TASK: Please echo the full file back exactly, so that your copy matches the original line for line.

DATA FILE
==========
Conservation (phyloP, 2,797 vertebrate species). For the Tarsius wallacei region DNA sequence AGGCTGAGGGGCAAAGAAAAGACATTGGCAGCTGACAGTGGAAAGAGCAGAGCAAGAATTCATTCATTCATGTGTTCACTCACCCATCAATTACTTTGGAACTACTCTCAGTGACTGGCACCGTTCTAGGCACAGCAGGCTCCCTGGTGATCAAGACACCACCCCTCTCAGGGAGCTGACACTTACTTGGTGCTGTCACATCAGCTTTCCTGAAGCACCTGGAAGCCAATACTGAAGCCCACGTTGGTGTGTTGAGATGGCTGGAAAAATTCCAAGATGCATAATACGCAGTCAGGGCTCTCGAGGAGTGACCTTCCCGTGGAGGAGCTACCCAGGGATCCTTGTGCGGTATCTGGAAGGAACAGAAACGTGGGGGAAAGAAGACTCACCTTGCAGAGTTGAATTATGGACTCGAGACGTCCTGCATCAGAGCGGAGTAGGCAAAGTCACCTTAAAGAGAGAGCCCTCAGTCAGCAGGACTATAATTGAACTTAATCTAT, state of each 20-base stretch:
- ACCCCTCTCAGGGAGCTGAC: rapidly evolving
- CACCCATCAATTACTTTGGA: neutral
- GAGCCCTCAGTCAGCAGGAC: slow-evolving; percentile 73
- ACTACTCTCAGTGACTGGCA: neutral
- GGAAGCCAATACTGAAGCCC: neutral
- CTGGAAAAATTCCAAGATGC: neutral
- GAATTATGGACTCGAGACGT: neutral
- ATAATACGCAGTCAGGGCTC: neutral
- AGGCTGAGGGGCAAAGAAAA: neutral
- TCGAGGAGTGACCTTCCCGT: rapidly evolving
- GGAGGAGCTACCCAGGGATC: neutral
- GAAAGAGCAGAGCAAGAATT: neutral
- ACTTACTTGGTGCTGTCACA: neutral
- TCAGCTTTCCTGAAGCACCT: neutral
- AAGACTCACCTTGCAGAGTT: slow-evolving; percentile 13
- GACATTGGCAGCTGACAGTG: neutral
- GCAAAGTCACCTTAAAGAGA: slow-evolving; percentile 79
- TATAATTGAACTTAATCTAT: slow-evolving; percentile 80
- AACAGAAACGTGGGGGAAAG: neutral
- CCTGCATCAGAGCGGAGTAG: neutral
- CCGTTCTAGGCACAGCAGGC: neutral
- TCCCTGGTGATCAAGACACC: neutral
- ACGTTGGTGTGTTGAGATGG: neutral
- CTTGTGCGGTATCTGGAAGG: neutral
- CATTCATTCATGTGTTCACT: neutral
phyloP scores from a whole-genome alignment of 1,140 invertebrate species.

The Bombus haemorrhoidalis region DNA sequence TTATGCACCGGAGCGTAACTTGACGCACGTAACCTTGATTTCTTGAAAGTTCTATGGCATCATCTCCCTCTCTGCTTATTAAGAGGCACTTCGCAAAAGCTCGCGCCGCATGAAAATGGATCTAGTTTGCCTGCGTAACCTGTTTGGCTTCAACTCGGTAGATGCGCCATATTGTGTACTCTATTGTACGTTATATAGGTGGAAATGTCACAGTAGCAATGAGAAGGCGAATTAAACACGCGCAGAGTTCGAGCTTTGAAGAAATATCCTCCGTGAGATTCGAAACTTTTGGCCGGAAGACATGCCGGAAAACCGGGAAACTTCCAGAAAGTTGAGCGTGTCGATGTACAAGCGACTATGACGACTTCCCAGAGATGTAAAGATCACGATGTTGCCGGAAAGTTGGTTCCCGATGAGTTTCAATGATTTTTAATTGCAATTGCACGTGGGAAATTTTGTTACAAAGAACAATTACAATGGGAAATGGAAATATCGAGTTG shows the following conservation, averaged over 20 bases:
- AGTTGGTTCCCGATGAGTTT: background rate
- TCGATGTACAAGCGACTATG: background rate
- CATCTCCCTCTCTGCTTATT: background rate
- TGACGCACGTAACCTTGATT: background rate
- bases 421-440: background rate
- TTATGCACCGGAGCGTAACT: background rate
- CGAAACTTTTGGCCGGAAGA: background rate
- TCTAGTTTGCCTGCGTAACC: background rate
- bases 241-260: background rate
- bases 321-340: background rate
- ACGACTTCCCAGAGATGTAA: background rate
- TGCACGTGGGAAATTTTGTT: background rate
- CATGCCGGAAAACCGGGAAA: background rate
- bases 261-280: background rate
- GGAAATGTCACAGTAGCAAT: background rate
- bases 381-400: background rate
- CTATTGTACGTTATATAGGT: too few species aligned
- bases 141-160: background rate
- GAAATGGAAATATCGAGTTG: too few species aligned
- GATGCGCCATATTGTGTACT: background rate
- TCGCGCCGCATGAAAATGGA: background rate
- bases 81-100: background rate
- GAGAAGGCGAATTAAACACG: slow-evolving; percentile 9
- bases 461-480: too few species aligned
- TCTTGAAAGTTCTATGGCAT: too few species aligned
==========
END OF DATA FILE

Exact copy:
Conservation (phyloP, 2,797 vertebrate species). For the Tarsius wallacei region DNA sequence AGGCTGAGGGGCAAAGAAAAGACATTGGCAGCTGACAGTGGAAAGAGCAGAGCAAGAATTCATTCATTCATGTGTTCACTCACCCATCAATTACTTTGGAACTACTCTCAGTGACTGGCACCGTTCTAGGCACAGCAGGCTCCCTGGTGATCAAGACACCACCCCTCTCAGGGAGCTGACACTTACTTGGTGCTGTCACATCAGCTTTCCTGAAGCACCTGGAAGCCAATACTGAAGCCCACGTTGGTGTGTTGAGATGGCTGGAAAAATTCCAAGATGCATAATACGCAGTCAGGGCTCTCGAGGAGTGACCTTCCCGTGGAGGAGCTACCCAGGGATCCTTGTGCGGTATCTGGAAGGAACAGAAACGTGGGGGAAAGAAGACTCACCTTGCAGAGTTGAATTATGGACTCGAGACGTCCTGCATCAGAGCGGAGTAGGCAAAGTCACCTTAAAGAGAGAGCCCTCAGTCAGCAGGACTATAATTGAACTTAATCTAT, state of each 20-base stretch:
- ACCCCTCTCAGGGAGCTGAC: rapidly evolving
- CACCCATCAATTACTTTGGA: neutral
- GAGCCCTCAGTCAGCAGGAC: slow-evolving; percentile 73
- ACTACTCTCAGTGACTGGCA: neutral
- GGAAGCCAATACTGAAGCCC: neutral
- CTGGAAAAATTCCAAGATGC: neutral
- GAATTATGGACTCGAGACGT: neutral
- ATAATACGCAGTCAGGGCTC: neutral
- AGGCTGAGGGGCAAAGAAAA: neutral
- TCGAGGAGTGACCTTCCCGT: rapidly evolving
- GGAGGAGCTACCCAGGGATC: neutral
- GAAAGAGCAGAGCAAGAATT: neutral
- ACTTACTTGGTGCTGTCACA: neutral
- TCAGCTTTCCTGAAGCACCT: neutral
- AAGACTCACCTTGCAGAGTT: slow-evolving; percentile 13
- GACATTGGCAGCTGACAGTG: neutral
- GCAAAGTCACCTTAAAGAGA: slow-evolving; percentile 79
- TATAATTGAACTTAATCTAT: slow-evolving; percentile 80
- AACAGAAACGTGGGGGAAAG: neutral
- CCTGCATCAGAGCGGAGTAG: neutral
- CCGTTCTAGGCACAGCAGGC: neutral
- TCCCTGGTGATCAAGACACC: neutral
- ACGTTGGTGTGTTGAGATGG: neutral
- CTTGTGCGGTATCTGGAAGG: neutral
- CATTCATTCATGTGTTCACT: neutral
phyloP scores from a whole-genome alignment of 1,140 invertebrate species.

The Bombus haemorrhoidalis region DNA sequence TTATGCACCGGAGCGTAACTTGACGCACGTAACCTTGATTTCTTGAAAGTTCTATGGCATCATCTCCCTCTCTGCTTATTAAGAGGCACTTCGCAAAAGCTCGCGCCGCATGAAAATGGATCTAGTTTGCCTGCGTAACCTGTTTGGCTTCAACTCGGTAGATGCGCCATATTGTGTACTCTATTGTACGTTATATAGGTGGAAATGTCACAGTAGCAATGAGAAGGCGAATTAAACACGCGCAGAGTTCGAGCTTTGAAGAAATATCCTCCGTGAGATTCGAAACTTTTGGCCGGAAGACATGCCGGAAAACCGGGAAACTTCCAGAAAGTTGAGCGTGTCGATGTACAAGCGACTATGACGACTTCCCAGAGATGTAAAGATCACGATGTTGCCGGAAAGTTGGTTCCCGATGAGTTTCAATGATTTTTAATTGCAATTGCACGTGGGAAATTTTGTTACAAAGAACAATTACAATGGGAAATGGAAATATCGAGTTG shows the following conservation, averaged over 20 bases:
- AGTTGGTTCCCGATGAGTTT: background rate
- TCGATGTACAAGCGACTATG: background rate
- CATCTCCCTCTCTGCTTATT: background rate
- TGACGCACGTAACCTTGATT: background rate
- bases 421-440: background rate
- TTATGCACCGGAGCGTAACT: background rate
- CGAAACTTTTGGCCGGAAGA: background rate
- TCTAGTTTGCCTGCGTAACC: background rate
- bases 241-260: background rate
- bases 321-340: background rate
- ACGACTTCCCAGAGATGTAA: background rate
- TGCACGTGGGAAATTTTGTT: background rate
- CATGCCGGAAAACCGGGAAA: background rate
- bases 261-280: background rate
- GGAAATGTCACAGTAGCAAT: background rate
- bases 381-400: background rate
- CTATTGTACGTTATATAGGT: too few species aligned
- bases 141-160: background rate
- GAAATGGAAATATCGAGTTG: too few species aligned
- GATGCGCCATATTGTGTACT: background rate
- TCGCGCCGCATGAAAATGGA: background rate
- bases 81-100: background rate
- GAGAAGGCGAATTAAACACG: slow-evolving; percentile 9
- bases 461-480: too few species aligned
- TCTTGAAAGTTCTATGGCAT: too few species aligned